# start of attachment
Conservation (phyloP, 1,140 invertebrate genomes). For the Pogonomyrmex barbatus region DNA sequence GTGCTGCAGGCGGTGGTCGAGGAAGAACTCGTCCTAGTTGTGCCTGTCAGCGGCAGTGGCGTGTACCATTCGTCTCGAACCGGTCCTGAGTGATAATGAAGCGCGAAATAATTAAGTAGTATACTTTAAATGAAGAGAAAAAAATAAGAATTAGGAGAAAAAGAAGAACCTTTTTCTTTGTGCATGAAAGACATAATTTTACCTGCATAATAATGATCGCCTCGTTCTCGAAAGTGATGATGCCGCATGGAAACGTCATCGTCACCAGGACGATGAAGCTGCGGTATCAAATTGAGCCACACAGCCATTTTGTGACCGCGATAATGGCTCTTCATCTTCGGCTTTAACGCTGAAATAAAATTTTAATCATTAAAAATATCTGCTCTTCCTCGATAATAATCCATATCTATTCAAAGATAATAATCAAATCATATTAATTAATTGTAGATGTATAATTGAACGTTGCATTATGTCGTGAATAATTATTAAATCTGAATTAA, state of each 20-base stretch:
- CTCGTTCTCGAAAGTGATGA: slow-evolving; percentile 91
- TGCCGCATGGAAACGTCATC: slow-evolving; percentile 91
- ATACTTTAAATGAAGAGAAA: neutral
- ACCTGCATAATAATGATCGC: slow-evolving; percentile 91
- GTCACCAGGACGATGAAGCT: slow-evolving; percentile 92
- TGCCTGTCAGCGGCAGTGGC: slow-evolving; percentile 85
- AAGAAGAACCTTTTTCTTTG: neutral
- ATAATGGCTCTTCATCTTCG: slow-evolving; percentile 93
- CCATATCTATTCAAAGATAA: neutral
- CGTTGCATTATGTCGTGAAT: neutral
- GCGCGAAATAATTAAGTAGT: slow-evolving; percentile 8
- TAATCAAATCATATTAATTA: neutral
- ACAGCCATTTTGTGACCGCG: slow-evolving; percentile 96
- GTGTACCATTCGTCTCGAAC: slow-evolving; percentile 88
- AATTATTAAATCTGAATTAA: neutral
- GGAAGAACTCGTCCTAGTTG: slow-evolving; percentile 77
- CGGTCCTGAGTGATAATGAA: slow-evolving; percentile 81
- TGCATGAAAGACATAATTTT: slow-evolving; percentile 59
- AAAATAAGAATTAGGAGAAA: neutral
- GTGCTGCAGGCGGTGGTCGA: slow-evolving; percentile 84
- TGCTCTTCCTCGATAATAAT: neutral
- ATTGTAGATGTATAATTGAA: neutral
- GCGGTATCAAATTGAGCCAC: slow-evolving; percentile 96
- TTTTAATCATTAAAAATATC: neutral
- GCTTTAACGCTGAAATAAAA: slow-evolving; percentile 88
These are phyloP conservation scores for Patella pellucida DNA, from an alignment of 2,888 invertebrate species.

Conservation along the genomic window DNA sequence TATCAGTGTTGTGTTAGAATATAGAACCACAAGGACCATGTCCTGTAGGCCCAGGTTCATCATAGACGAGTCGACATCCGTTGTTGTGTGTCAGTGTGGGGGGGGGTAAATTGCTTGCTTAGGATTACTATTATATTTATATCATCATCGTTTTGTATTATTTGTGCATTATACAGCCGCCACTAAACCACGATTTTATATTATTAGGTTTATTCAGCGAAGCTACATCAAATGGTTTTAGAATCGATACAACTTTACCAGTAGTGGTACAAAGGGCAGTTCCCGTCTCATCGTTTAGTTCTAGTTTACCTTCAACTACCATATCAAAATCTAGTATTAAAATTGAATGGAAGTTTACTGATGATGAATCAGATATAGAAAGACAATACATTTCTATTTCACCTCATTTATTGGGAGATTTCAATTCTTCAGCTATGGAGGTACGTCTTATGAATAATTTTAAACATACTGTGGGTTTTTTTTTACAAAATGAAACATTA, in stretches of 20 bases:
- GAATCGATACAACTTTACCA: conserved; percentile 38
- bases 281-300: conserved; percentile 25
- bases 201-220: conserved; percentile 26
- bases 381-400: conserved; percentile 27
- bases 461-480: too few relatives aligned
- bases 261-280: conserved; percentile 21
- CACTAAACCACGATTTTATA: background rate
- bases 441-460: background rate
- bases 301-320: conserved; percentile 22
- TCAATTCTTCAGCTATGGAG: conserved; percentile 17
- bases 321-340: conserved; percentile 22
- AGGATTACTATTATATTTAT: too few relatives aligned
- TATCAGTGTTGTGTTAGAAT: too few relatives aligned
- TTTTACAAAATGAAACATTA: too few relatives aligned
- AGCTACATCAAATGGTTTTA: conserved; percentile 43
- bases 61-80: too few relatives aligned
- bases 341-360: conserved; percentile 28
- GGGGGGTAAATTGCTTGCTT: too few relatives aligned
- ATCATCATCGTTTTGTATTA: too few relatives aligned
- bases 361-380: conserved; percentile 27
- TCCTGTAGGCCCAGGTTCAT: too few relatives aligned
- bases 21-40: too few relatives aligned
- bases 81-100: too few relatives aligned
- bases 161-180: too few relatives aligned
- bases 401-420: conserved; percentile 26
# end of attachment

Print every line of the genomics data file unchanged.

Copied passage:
Conservation (phyloP, 1,140 invertebrate genomes). For the Pogonomyrmex barbatus region DNA sequence GTGCTGCAGGCGGTGGTCGAGGAAGAACTCGTCCTAGTTGTGCCTGTCAGCGGCAGTGGCGTGTACCATTCGTCTCGAACCGGTCCTGAGTGATAATGAAGCGCGAAATAATTAAGTAGTATACTTTAAATGAAGAGAAAAAAATAAGAATTAGGAGAAAAAGAAGAACCTTTTTCTTTGTGCATGAAAGACATAATTTTACCTGCATAATAATGATCGCCTCGTTCTCGAAAGTGATGATGCCGCATGGAAACGTCATCGTCACCAGGACGATGAAGCTGCGGTATCAAATTGAGCCACACAGCCATTTTGTGACCGCGATAATGGCTCTTCATCTTCGGCTTTAACGCTGAAATAAAATTTTAATCATTAAAAATATCTGCTCTTCCTCGATAATAATCCATATCTATTCAAAGATAATAATCAAATCATATTAATTAATTGTAGATGTATAATTGAACGTTGCATTATGTCGTGAATAATTATTAAATCTGAATTAA, state of each 20-base stretch:
- CTCGTTCTCGAAAGTGATGA: slow-evolving; percentile 91
- TGCCGCATGGAAACGTCATC: slow-evolving; percentile 91
- ATACTTTAAATGAAGAGAAA: neutral
- ACCTGCATAATAATGATCGC: slow-evolving; percentile 91
- GTCACCAGGACGATGAAGCT: slow-evolving; percentile 92
- TGCCTGTCAGCGGCAGTGGC: slow-evolving; percentile 85
- AAGAAGAACCTTTTTCTTTG: neutral
- ATAATGGCTCTTCATCTTCG: slow-evolving; percentile 93
- CCATATCTATTCAAAGATAA: neutral
- CGTTGCATTATGTCGTGAAT: neutral
- GCGCGAAATAATTAAGTAGT: slow-evolving; percentile 8
- TAATCAAATCATATTAATTA: neutral
- ACAGCCATTTTGTGACCGCG: slow-evolving; percentile 96
- GTGTACCATTCGTCTCGAAC: slow-evolving; percentile 88
- AATTATTAAATCTGAATTAA: neutral
- GGAAGAACTCGTCCTAGTTG: slow-evolving; percentile 77
- CGGTCCTGAGTGATAATGAA: slow-evolving; percentile 81
- TGCATGAAAGACATAATTTT: slow-evolving; percentile 59
- AAAATAAGAATTAGGAGAAA: neutral
- GTGCTGCAGGCGGTGGTCGA: slow-evolving; percentile 84
- TGCTCTTCCTCGATAATAAT: neutral
- ATTGTAGATGTATAATTGAA: neutral
- GCGGTATCAAATTGAGCCAC: slow-evolving; percentile 96
- TTTTAATCATTAAAAATATC: neutral
- GCTTTAACGCTGAAATAAAA: slow-evolving; percentile 88
These are phyloP conservation scores for Patella pellucida DNA, from an alignment of 2,888 invertebrate species.

Conservation along the genomic window DNA sequence TATCAGTGTTGTGTTAGAATATAGAACCACAAGGACCATGTCCTGTAGGCCCAGGTTCATCATAGACGAGTCGACATCCGTTGTTGTGTGTCAGTGTGGGGGGGGGTAAATTGCTTGCTTAGGATTACTATTATATTTATATCATCATCGTTTTGTATTATTTGTGCATTATACAGCCGCCACTAAACCACGATTTTATATTATTAGGTTTATTCAGCGAAGCTACATCAAATGGTTTTAGAATCGATACAACTTTACCAGTAGTGGTACAAAGGGCAGTTCCCGTCTCATCGTTTAGTTCTAGTTTACCTTCAACTACCATATCAAAATCTAGTATTAAAATTGAATGGAAGTTTACTGATGATGAATCAGATATAGAAAGACAATACATTTCTATTTCACCTCATTTATTGGGAGATTTCAATTCTTCAGCTATGGAGGTACGTCTTATGAATAATTTTAAACATACTGTGGGTTTTTTTTTACAAAATGAAACATTA, in stretches of 20 bases:
- GAATCGATACAACTTTACCA: conserved; percentile 38
- bases 281-300: conserved; percentile 25
- bases 201-220: conserved; percentile 26
- bases 381-400: conserved; percentile 27
- bases 461-480: too few relatives aligned
- bases 261-280: conserved; percentile 21
- CACTAAACCACGATTTTATA: background rate
- bases 441-460: background rate
- bases 301-320: conserved; percentile 22
- TCAATTCTTCAGCTATGGAG: conserved; percentile 17
- bases 321-340: conserved; percentile 22
- AGGATTACTATTATATTTAT: too few relatives aligned
- TATCAGTGTTGTGTTAGAAT: too few relatives aligned
- TTTTACAAAATGAAACATTA: too few relatives aligned
- AGCTACATCAAATGGTTTTA: conserved; percentile 43
- bases 61-80: too few relatives aligned
- bases 341-360: conserved; percentile 28
- GGGGGGTAAATTGCTTGCTT: too few relatives aligned
- ATCATCATCGTTTTGTATTA: too few relatives aligned
- bases 361-380: conserved; percentile 27
- TCCTGTAGGCCCAGGTTCAT: too few relatives aligned
- bases 21-40: too few relatives aligned
- bases 81-100: too few relatives aligned
- bases 161-180: too few relatives aligned
- bases 401-420: conserved; percentile 26